As a powershell newbie I’m pretty happy with this one, even if it relies on calling the split utility from cygwin and a dos copy command to perform… The split.exe is the windows port of the unix split command, I downloaded this as part of cygwin. However I didn’t want to install cygwin on the server so just copied the split.exe file across. This performs pretty well on our VM, it processed 200GB of text files into 64MB chunks in about 2 hours. It’s a one off process to seed the historical invoices into the DWH, so I have need to seek further enhancements.
Using SQL 2016 and SSDT for Visual Studio 2015 I’ve been looking for a few weeks how to get an error in loading a .csv file to show the offending column, and the name of the error. There were some improvements to make this possible via a script object in SQL 2016, however they’ve moved a few of the functions around which made the code posted online, including on the MS site, outdated. Here’s the C# code that is working with the latest releases:
I’ve found that SSIS will throw an exception if the CSV file I want to load is missing. While I do have a script that checks all my connections, this doesn’t seem to do enough for text file data sources and lets them pass. The solution I’ve found is using Powershell to test for the file and return the result to SSIS.
Another SSIS Framework (for n00bs) While there is some good high level documentation written by SqlArchitect, I hope for this guide to compliment his efforts by providing some step by step step instructions for those new to SSIS against a clean SQL 2016 environment using SSISDB.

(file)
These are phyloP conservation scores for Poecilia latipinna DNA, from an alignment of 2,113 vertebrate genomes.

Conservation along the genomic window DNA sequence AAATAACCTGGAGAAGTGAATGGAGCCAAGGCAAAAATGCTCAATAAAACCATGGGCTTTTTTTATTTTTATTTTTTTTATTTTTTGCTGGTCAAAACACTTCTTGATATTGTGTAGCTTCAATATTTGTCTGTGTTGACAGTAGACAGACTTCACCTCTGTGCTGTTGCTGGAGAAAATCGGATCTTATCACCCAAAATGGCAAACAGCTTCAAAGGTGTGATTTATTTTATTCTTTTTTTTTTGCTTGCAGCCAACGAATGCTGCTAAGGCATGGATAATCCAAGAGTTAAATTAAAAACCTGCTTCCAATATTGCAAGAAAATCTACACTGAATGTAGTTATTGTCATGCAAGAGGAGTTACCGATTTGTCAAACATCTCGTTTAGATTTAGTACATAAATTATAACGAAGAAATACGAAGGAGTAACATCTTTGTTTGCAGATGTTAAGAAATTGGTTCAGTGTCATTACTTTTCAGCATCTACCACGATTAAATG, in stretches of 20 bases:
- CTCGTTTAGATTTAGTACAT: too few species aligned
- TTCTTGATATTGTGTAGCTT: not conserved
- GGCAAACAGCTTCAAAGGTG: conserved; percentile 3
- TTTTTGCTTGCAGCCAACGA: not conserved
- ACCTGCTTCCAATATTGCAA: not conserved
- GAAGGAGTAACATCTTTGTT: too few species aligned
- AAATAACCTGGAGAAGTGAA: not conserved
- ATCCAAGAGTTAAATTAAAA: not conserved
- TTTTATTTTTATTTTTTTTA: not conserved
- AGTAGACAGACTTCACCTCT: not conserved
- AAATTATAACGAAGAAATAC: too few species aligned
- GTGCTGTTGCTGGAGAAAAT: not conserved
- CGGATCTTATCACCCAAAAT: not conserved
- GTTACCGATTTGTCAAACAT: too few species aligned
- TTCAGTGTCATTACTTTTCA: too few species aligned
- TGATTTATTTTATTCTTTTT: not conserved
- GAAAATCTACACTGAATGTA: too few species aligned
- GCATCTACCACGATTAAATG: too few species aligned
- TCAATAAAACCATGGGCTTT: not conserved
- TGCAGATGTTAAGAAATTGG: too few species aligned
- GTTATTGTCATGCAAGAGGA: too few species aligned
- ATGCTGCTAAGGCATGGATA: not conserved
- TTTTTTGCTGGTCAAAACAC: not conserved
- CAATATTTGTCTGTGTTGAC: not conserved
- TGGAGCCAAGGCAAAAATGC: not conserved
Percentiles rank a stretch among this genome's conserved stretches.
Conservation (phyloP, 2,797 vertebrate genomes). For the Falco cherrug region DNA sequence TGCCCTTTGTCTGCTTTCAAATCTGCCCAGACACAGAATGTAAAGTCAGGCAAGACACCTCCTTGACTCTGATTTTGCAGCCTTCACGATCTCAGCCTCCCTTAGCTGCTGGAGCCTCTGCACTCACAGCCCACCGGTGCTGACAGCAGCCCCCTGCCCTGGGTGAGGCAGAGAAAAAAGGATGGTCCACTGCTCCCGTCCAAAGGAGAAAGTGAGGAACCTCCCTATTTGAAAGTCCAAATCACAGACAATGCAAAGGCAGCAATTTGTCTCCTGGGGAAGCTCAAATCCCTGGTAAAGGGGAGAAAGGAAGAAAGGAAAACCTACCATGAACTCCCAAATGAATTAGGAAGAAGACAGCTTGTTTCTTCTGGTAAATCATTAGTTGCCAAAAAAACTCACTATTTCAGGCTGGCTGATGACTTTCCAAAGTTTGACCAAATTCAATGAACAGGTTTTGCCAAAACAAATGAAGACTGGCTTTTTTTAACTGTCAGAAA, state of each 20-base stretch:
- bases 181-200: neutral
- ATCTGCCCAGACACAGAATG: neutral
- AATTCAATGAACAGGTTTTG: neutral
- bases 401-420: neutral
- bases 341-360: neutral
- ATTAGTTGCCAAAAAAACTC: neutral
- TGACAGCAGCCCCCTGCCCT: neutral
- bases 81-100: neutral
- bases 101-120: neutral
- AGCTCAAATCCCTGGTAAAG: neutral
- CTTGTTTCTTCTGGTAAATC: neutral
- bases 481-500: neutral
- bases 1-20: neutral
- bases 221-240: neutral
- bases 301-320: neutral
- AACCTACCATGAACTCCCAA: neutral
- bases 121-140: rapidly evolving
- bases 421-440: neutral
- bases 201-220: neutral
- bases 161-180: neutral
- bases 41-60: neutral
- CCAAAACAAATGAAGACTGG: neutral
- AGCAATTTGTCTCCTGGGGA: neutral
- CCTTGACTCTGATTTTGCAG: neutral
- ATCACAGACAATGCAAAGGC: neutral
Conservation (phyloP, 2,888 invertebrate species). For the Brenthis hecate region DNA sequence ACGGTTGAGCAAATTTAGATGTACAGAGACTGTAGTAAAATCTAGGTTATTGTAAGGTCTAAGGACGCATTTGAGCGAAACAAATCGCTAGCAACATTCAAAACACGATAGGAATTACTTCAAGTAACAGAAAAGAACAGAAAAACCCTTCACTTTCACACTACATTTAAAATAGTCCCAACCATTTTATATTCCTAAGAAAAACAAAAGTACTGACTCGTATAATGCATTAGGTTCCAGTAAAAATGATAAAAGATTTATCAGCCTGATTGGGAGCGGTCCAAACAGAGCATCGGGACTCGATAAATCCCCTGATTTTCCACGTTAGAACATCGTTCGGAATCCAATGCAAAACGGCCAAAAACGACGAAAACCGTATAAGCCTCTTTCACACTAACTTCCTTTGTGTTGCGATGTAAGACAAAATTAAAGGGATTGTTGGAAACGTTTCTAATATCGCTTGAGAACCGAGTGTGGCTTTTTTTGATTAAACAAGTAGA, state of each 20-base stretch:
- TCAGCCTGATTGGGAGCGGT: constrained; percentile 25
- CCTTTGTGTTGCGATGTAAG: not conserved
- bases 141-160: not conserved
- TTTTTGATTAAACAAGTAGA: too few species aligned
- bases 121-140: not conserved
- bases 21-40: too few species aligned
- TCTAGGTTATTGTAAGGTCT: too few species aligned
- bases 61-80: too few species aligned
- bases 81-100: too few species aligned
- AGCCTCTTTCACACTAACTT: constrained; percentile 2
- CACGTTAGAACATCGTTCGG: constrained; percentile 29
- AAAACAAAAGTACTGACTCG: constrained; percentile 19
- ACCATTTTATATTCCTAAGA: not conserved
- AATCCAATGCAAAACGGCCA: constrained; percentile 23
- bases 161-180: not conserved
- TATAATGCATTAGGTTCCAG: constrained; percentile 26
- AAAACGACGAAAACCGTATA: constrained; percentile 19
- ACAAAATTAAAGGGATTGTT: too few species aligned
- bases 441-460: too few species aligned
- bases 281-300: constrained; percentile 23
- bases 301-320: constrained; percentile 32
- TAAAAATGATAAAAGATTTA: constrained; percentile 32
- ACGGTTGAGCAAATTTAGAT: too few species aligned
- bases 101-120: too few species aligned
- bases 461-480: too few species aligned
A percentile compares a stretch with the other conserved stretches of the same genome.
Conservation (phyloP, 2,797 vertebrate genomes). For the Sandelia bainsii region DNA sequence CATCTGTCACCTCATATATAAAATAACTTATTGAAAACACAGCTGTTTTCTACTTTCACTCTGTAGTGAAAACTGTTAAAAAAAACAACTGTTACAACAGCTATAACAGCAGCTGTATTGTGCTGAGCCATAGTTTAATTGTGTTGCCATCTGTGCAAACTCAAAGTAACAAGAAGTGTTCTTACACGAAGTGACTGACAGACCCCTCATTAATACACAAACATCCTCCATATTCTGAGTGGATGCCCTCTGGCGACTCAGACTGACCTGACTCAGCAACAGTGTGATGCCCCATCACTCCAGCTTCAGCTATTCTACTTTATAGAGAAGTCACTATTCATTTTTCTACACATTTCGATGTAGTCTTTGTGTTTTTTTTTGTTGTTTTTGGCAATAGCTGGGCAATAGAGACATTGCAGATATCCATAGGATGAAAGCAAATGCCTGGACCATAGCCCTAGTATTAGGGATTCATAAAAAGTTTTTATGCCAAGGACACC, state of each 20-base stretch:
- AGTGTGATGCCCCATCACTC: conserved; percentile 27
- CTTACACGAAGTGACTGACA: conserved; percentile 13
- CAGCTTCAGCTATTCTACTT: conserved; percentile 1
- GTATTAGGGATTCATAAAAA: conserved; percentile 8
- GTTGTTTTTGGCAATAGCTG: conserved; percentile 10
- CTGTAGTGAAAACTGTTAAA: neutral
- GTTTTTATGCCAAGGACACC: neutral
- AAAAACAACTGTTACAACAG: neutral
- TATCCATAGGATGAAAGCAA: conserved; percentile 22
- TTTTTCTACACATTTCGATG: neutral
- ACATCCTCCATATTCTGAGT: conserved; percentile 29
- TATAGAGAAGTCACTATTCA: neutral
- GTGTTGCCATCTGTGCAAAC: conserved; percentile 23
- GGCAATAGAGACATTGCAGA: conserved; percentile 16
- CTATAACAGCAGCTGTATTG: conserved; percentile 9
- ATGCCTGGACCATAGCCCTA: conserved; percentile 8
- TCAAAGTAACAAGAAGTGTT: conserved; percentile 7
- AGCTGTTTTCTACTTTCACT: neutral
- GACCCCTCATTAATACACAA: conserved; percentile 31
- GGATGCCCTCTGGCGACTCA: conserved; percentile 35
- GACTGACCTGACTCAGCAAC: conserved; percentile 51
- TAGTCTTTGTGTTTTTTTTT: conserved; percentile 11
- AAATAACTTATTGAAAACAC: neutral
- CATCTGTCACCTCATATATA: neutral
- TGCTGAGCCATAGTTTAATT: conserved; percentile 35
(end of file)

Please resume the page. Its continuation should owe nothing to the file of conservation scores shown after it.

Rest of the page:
After 16 years of BI development in the IBM Cognos stack, I’ve recently jumped ship over to Microsoft and have faced a pretty steep learning curve as I plan to build a robust data warehouse and reporting solution in three months! To jump start this activity I’ve been reviewing SSIS Frameworks, which will provide the ‘belts and braces’ around ETL code without my having to invest months building this logic around logging, notification, error detection / recovery and job flow from scratch.
After spending what seems like ages trying to troubleshoot why an account does not have access to burst a report, I thought I’d share the solution. In addition to setting up the capability for a user to burst content, this is also a capability at the package level. Duh.
I’ve just put together an XML query that filters the event viewer to just show TM1 application crashes. This can be used as a custom view in Event Viewer to see all TM1 application crashes, and it can be into a scheduled task to take other action, such as sending an email to interested developers, or maybe even restarting the service.
Today I was poking around in Production and noticed the modified date on a report of yesterday. After asking around my team, it became apparent that none of us had made the change… was there a security hole? This query allowed me to identify who made the change… and as it turns out the modified date can be updated by quite a few scenarios in Cognos, including any user creating a view in their My Folders. Oh well, here’s the query for next time!